Remember last week I asked about where you get your health and fitness information. I discussed various places where health and fitness information is available and discussed the inconsistencies.
It doesn’t really end there.
Most of the information we get from the sources I listed in last week’s article assumes a couple of things:
- That we all want bikini or swimsuit bodies.
- That we are all totally dissatisfied with who and where we are now.
- We all want the same thing – BUT, in reality, all our goals are different.
- There is only one way to get to where you want to go – their way. If you don’t do it their way, you are doomed to failure.
I understand that there are many common goals that most of us share. Some of these are
- Happiness (as only you can define it)
- Vibrant health
- More personal energy.
- Freedom from long term chronic illness
- Ideal weight, look good, feel good.
- To be fully functional . . . Physically and mentally able to do those things we want to do.
The above items can have different meanings for different people and our goals and meanings can be different at different ages and can depend on our outlook or attitude toward life in general.
That’s why it’s so important to find out what works for you. One size does not fit all. For example everybody needs upper body strength to be able to lift, carry, push and pull. Let’s use the biceps muscles as an example. These are the muscles that form the front part of your arms. The biceps extend and contract a certain way. But there are numerous ways to cause this extension and contraction. The simplest is to raise a dumbbell from your side to your shoulder with your palms facing forward.. That will strengthen your bicep muscle. But there are many ways to contract the bicep. You can do dumbbell or barbell curls. You can do pull-ups. You can do a variety of pulling exercises. You can use free weights, or you can use resistance bands, or you can use a machine. You can even use soup cans and do the exercise in your kitchen. Each person will do the exercise in their own way. It doesn’t matter which method you use, but you need to do something to strengthen the muscles in the front of your arms so you can lift, pick up and carry things in your arms, like groceries or your infant grandchild. The same goes for all the other muscles of your body. If you really want to be fully functional, that is being physically capable of doing the things you want to do, there are many different ways to get there and each of us must decide for ourselves what works best for us.
We all have different preferences for moving our bodies, strengthening our limbs, lubricating our joints. Some prefer swimming or water aerobics, some prefer weightlifting at the gym, some prefer running (you need some resistance training too). Try them all and then pick something that suits you. It doesn’t matter what your friends or neighbors do, they have their preferences and you have yours.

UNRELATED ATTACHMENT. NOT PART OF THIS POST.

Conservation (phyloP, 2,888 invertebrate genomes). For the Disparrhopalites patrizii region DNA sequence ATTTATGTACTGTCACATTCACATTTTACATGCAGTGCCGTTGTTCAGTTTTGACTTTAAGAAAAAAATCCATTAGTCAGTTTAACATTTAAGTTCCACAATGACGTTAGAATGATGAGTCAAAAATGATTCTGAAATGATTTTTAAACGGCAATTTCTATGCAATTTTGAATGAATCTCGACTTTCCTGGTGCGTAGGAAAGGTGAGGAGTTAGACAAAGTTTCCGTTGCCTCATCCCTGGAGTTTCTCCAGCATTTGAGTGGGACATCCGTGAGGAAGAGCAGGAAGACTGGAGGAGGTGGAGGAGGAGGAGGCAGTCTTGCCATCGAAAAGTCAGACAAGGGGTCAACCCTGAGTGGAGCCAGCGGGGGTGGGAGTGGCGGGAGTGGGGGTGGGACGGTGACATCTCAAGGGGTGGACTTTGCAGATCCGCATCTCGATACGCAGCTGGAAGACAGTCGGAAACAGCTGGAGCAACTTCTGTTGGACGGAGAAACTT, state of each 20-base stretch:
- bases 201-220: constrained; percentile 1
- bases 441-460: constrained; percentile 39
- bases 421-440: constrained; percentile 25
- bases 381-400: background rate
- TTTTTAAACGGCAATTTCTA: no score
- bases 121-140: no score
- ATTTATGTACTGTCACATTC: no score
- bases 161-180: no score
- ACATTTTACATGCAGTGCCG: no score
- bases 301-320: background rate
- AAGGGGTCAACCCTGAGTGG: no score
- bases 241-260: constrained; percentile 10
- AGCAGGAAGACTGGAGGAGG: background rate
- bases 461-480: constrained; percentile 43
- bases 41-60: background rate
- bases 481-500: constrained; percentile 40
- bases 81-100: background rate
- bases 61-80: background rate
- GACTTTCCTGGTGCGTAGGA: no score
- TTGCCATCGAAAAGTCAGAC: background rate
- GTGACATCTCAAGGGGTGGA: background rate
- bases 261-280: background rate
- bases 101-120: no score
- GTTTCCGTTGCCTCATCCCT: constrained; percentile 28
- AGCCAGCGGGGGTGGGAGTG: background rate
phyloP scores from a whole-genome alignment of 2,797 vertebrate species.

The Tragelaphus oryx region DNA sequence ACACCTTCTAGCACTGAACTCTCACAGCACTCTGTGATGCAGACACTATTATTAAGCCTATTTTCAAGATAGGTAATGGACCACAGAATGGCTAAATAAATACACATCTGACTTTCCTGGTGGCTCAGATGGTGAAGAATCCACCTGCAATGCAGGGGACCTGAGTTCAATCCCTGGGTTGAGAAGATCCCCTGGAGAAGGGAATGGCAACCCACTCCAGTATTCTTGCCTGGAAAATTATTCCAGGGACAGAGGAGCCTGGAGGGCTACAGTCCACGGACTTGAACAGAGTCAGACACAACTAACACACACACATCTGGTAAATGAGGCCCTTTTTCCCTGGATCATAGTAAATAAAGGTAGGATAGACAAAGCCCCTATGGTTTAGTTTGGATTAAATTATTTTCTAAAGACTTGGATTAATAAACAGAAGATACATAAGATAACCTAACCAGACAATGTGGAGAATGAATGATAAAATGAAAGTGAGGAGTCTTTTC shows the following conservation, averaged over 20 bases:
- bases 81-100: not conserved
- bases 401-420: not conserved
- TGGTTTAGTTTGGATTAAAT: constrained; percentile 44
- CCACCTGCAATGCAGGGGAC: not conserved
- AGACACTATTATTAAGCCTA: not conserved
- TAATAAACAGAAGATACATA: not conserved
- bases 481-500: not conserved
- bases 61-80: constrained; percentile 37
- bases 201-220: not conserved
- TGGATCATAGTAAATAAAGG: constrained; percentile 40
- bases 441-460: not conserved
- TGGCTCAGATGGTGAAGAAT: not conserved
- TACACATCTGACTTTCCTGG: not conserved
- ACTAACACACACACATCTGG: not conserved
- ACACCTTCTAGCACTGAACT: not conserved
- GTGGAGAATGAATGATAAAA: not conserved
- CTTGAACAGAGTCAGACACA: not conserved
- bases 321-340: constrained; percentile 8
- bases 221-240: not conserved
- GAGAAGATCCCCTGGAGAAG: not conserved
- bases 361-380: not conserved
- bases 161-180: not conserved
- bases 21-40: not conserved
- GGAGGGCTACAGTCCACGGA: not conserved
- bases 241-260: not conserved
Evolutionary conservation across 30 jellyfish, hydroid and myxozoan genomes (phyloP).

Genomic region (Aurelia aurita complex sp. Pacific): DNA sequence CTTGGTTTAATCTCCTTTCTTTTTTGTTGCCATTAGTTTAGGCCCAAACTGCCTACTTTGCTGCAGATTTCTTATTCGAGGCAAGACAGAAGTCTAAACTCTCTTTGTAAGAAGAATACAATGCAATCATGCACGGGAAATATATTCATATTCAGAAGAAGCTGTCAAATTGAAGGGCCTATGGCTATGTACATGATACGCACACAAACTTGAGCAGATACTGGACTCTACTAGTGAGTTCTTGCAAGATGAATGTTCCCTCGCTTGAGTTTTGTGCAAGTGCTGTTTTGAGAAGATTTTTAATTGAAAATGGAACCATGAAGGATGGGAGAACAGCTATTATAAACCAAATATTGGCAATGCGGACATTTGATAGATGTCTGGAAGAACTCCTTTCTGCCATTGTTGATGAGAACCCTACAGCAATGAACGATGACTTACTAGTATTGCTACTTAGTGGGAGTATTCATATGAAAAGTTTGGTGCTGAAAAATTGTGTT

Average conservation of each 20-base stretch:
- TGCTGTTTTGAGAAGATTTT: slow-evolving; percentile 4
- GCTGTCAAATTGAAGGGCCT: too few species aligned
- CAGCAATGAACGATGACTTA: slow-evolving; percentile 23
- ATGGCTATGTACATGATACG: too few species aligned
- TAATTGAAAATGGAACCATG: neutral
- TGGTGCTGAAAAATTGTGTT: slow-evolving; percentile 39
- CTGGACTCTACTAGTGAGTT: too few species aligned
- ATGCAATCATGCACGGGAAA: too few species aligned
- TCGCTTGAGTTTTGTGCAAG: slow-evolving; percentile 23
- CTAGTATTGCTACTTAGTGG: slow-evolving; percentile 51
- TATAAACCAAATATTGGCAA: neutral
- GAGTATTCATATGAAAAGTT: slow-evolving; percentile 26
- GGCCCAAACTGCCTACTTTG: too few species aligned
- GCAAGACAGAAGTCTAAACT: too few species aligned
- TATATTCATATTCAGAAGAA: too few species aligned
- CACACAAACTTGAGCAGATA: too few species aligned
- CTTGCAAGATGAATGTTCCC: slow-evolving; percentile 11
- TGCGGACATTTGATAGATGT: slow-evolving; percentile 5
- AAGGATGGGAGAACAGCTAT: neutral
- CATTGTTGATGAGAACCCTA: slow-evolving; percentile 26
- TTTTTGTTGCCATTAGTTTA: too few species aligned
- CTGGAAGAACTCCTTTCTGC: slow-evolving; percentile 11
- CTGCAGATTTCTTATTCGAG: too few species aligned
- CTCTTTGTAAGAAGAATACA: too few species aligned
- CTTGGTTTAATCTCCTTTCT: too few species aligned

One size fits all is usually slanted to the lowest common denominator. That’s not you.
Most of you reading this are seniors. We are a stubborn lot overall. But we still have to make our choices daily and do what is right for us. Most of us know what we should be doing to reach the real goals we want for our senior years. Some of us do them; others don’t. It’s hard. We live in a culture where healthy people are outnumbered by unhealthy people and the marketers aim for where most of the money is.
But it’s still our own personal choice and or responsibility to take care of ourselves. One size will never fit all as long as there are at least two people living on earth. Listen to your own body. Set your own goals and make your own choices. Be one of the few, the proud and the healthy.
Thanks for reading.
P.S. By the way. If you want to read a source with a little different perspective on health and fitness, as well as advice worth heeding, I highly recommend Experience Life magazine. This is one of the best references for health and fitness I have found for the everyday person. The magazine is a subsidiary property of the LifeTime Fitness organization but the magazine is a separate entity. For the purposes of full disclosure, I am not a member of LifeTime Fitness, nor do I get a commission or other compensation for recommending the magazine. In fact I go to a different gym which is around the corner from LifeTime Fitness in Reston, VA, and I wouldn’t change for anything in the world.